We're giving up the demon drink in droves ... Or are we?

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Well, they certainly chose their moment. As large swathes of the nation woke up to stinging, tongue-shrivelling, stomach-twisting hangovers, a temperance society yesterday predicted that more and more of us will give up booze in the New Year.

The Rechabites Friendly Society, founded more than 160 years ago to offer financial policies to people who abstain from alcohol, said temperance was making a comeback, among people of all social classes.

Its chief executive, William Turnbull, said: "We are seeing substantial growth in the number of people abstaining from alcohol and this manifests itself in increased demand for our products over the past few years. Our membership stands at more than 28,000 and is expanding steadily."

He claimed there were now more than a million non-drinking adults in the UK. One of the places with the highest rates of abstinence was Scotland.

Andy Willis, executive director of the British National Temperance League, said: "Temperance is growing in popularity, especially among the 25 to 34 age group where numbers abstaining from alcohol have more than doubled in the past 17 years."

The Rechabites was founded in northern England in the 19th century to help workers secure a future for themselves and their families. Now the society provides medical insurance, and savings and life assurance policies to people from all walks of life.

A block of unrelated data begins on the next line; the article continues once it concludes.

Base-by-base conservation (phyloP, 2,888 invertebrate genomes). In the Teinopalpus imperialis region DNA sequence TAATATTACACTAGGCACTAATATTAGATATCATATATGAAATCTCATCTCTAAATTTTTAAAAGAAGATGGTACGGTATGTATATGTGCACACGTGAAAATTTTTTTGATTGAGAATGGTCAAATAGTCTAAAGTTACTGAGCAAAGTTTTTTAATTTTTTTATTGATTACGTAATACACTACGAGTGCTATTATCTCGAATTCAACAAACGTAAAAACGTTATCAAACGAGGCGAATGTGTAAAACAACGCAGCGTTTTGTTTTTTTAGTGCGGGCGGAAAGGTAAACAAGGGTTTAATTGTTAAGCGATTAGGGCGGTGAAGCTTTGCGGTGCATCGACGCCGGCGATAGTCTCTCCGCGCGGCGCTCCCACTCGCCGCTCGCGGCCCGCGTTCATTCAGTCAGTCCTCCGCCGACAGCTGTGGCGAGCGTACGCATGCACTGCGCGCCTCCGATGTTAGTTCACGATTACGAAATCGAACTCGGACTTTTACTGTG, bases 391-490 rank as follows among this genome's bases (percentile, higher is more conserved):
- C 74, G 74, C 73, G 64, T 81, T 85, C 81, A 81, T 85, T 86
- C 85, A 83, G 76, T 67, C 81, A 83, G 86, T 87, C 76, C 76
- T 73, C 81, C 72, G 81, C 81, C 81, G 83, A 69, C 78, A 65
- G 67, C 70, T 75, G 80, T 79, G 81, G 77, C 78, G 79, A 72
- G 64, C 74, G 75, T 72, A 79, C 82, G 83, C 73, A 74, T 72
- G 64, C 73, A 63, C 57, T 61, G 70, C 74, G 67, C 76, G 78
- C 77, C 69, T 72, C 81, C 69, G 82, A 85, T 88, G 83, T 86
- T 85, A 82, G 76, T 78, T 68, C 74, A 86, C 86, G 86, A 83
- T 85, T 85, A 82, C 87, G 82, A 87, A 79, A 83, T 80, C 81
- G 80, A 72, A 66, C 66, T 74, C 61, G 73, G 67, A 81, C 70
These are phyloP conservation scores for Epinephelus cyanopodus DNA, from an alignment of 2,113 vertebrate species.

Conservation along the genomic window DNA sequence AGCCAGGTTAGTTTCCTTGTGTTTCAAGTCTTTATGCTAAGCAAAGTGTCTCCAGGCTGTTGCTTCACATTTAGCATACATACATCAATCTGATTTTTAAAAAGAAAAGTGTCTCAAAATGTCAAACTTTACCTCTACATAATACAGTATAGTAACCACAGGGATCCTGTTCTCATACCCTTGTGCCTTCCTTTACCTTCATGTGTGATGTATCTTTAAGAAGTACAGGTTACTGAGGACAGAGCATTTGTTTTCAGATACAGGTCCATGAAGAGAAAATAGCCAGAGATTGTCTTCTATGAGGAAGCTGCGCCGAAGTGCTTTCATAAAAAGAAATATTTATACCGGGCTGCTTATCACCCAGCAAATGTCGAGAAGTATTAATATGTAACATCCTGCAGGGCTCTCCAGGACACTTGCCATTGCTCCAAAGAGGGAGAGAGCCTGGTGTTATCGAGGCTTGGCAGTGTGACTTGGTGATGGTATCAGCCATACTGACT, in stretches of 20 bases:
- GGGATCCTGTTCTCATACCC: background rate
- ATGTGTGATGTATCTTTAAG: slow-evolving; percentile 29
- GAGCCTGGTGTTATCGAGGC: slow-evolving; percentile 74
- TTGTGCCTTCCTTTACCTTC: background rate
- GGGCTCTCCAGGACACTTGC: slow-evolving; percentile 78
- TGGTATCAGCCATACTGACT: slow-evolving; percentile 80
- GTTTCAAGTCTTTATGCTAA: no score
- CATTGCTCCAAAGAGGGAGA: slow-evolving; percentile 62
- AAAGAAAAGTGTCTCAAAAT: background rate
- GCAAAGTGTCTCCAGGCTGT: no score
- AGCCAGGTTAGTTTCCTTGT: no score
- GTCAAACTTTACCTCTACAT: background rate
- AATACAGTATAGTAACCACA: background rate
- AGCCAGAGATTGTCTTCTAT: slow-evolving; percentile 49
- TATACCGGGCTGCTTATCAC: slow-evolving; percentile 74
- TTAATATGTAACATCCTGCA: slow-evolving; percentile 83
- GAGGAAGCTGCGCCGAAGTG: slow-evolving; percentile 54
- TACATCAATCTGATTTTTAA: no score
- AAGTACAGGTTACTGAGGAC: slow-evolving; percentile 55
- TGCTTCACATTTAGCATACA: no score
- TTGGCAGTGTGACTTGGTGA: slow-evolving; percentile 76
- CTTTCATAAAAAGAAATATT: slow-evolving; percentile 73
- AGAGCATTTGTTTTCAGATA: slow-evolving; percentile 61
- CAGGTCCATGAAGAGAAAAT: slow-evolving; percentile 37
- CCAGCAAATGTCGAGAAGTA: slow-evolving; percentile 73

Mr Turnbull said: "The public are starting to turn away from alcohol. While it is important to keep the issue in context, we are definitely seeing the emergence of a trend, and this is a trend which transcends social class and demographic category."

It is hardly surprising, perhaps, that a temperance society is claiming success. But the Government's Social Trends survey for this year recorded an increase in the number of men and women drinking more than the recognised sensible maximum amounts, from 25 per cent of men in 1984 to 27 per cent in 1994-95, and from 9 per cent to 13 per cent of women.

Most surveys of British drinking habits have found that alcohol consumption is changing nature, rather than volume. We are becoming more enthusiastic about wine, and slightly less enthusiastic about beer. But teetotalism seems to be a small minority pursuit. (The word was an early soundbite, coined in 1833 and simply emphasising the T of Total. It means keeping off all alcohol, not simply spirits.)

However many Britons are swearing, one way or another, to mend their ways this morning, the evidence suggests that most will be stiffening their resolve with "a small one'' by ... well, by this evening at the very latest.

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